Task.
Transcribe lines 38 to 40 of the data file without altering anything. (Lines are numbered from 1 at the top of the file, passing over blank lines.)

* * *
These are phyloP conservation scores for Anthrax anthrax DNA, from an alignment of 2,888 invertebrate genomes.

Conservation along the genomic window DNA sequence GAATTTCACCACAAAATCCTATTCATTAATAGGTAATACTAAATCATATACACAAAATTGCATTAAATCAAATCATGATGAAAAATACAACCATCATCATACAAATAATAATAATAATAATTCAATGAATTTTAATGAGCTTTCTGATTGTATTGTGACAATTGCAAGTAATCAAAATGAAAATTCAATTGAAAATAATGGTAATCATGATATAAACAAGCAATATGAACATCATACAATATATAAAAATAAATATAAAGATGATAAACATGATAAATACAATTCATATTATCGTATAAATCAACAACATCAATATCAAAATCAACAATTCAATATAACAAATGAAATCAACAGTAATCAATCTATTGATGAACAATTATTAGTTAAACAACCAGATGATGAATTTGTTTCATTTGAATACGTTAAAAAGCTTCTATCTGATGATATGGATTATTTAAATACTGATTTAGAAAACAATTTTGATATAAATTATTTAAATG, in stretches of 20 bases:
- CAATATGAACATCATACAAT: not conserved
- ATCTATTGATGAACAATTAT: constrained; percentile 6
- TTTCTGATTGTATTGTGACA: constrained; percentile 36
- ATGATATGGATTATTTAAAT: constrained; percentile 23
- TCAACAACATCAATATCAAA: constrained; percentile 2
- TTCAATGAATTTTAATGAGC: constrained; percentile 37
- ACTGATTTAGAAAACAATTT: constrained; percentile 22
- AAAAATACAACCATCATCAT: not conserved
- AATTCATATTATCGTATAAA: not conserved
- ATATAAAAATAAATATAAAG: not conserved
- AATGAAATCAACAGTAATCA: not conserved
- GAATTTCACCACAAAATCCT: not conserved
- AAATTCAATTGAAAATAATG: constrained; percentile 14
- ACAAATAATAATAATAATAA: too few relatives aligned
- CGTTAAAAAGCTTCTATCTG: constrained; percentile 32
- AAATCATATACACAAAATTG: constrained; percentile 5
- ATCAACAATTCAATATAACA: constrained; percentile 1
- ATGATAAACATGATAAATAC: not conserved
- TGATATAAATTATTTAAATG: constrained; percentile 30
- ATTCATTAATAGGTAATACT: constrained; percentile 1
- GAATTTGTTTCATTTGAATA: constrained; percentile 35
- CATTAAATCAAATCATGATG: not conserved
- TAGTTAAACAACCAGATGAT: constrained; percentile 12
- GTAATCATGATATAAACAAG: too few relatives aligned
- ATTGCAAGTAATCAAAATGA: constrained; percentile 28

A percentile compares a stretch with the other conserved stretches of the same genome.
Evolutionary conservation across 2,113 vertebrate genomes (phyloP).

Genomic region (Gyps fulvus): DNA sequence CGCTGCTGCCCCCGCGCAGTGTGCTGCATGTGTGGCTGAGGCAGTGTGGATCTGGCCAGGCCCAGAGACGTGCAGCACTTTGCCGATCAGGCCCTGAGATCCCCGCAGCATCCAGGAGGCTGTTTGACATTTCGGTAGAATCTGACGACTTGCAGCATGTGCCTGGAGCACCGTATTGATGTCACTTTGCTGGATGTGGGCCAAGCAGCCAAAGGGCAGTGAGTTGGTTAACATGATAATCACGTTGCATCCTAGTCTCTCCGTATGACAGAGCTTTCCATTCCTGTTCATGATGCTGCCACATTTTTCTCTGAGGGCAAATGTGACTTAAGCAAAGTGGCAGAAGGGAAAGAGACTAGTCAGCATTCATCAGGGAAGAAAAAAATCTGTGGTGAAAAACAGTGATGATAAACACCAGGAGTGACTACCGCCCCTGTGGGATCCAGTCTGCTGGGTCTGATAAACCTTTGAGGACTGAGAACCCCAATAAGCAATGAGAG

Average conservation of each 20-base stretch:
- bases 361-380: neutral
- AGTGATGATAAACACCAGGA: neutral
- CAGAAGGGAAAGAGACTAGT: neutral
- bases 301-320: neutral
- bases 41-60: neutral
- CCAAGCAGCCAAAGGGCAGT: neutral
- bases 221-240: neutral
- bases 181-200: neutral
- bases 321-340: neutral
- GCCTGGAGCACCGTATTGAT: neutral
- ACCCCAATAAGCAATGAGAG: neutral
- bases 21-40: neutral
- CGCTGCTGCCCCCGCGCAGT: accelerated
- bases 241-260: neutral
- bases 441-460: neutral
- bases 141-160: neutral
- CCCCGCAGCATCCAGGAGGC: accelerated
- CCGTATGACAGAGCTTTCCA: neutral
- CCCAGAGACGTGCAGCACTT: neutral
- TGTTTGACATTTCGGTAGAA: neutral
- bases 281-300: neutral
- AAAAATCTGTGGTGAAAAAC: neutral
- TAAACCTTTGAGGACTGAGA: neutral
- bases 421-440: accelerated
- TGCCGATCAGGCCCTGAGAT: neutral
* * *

- bases 221-240: neutral
- bases 181-200: neutral
- bases 321-340: neutral